day have a physical space for their collections and their extensive art holdings. “They wanted to create some place where this beautiful community, its old stories could be celebrated,” says Banff-based writer and adventurer Chic Scott, author of the biographical coffee-table book Mountain Romantics: The Whytes of Banff.

In 1958, the Whytes took the first step toward realizing their vision by forming the Wa-CheYo-Cha-Pa Foundation (now known as the Peter and Catharine Whyte Foundation). Banff local Maryalice Stewart was hired as the director of the foundation in 1965. Though Peter Whyte passed away the following year, Catherine Robb Whyte and Stewart vowed to carry on.

In 1968, the museum officially opened (though not as the Whyte Museum) in a space that also housed the Banff Public Library, the Peter Whyte Gallery and the Archives of the Canadian Rockies. In 1983 the library moved to another home and a heritage gallery was created in its place. Two years

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All photographs courtesy of the Whyte Museum of the Canadian Rockies, clockwise from top right: V692/C/pa-19, V692/C/pa-52, V683/iii/a/15/pa-184

later, the space was renamed the Whyte Museum of the Canadian Rockies. In 1993, a new wing was added to create a larger art space and the museum took the shape visitors today will recognize.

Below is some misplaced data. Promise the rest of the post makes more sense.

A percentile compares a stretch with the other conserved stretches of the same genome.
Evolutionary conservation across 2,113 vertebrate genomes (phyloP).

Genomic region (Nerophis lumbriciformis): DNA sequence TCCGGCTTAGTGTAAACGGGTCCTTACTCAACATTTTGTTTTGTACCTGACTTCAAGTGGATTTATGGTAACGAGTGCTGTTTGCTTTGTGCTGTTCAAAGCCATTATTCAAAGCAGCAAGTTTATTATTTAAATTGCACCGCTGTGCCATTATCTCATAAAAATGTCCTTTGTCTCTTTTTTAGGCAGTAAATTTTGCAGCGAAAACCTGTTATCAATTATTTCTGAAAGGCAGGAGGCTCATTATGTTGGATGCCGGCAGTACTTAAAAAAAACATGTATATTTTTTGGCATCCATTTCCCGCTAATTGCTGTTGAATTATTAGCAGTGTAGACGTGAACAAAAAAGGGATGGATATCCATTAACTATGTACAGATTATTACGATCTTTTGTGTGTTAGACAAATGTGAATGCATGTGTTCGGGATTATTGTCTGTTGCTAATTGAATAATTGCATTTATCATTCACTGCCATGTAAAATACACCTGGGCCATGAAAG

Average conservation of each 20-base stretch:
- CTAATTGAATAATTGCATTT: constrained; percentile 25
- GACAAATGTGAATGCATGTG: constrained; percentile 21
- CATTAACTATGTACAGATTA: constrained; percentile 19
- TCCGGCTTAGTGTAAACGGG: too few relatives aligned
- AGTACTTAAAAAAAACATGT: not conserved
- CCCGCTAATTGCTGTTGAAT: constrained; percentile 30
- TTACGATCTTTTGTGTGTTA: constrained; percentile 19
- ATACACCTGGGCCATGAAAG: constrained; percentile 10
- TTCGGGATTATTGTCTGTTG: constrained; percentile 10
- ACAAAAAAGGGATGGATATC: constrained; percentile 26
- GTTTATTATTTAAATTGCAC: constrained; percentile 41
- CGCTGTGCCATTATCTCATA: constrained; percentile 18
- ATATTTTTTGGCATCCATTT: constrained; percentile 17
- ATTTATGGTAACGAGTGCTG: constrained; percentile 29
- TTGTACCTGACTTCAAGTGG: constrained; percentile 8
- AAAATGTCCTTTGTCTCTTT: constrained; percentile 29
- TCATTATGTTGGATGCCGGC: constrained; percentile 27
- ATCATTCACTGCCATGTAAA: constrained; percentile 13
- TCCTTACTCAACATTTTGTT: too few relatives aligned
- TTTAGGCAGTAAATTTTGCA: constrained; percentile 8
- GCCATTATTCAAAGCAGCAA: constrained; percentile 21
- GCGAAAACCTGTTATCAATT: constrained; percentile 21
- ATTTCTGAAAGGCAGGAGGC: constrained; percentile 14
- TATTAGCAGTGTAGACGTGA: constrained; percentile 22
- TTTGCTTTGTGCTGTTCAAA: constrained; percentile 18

At the heart of the Whyte Museum has always been a sense of community. Every year since its debut the museum has hosted an event called Back to Banff Day, which is a gathering for artistic and mountain-culture communities. “It’s a hub where I connect up with other people in the art community on a regular basis,” says Canmore-based artist and photographer Dan Hudson. “Most people in the art community, as well as the general public, go to a lot of events at the Whyte Museum. [As an artist] you work on your own in your studio by yourself a lot, so to have a place like that where you can connect with the larger community is really important.”

Currently, one of the Whyte Museum’s most popular event series is Fireside Chats, which started back in 2012 and is hosted by Scott. At the events, Scott sits down with a prominent mountain-culture personality in front of an audience and has them tell their stories, which are recorded and published on the Digital Vault section of the museum’s website. The events are always jam-packed. (The next Fireside Chat is Sept. 20, with adventurer Renate Belczyk.) Another popular event series is Rockywood Reels, which screens archival films shot in the area.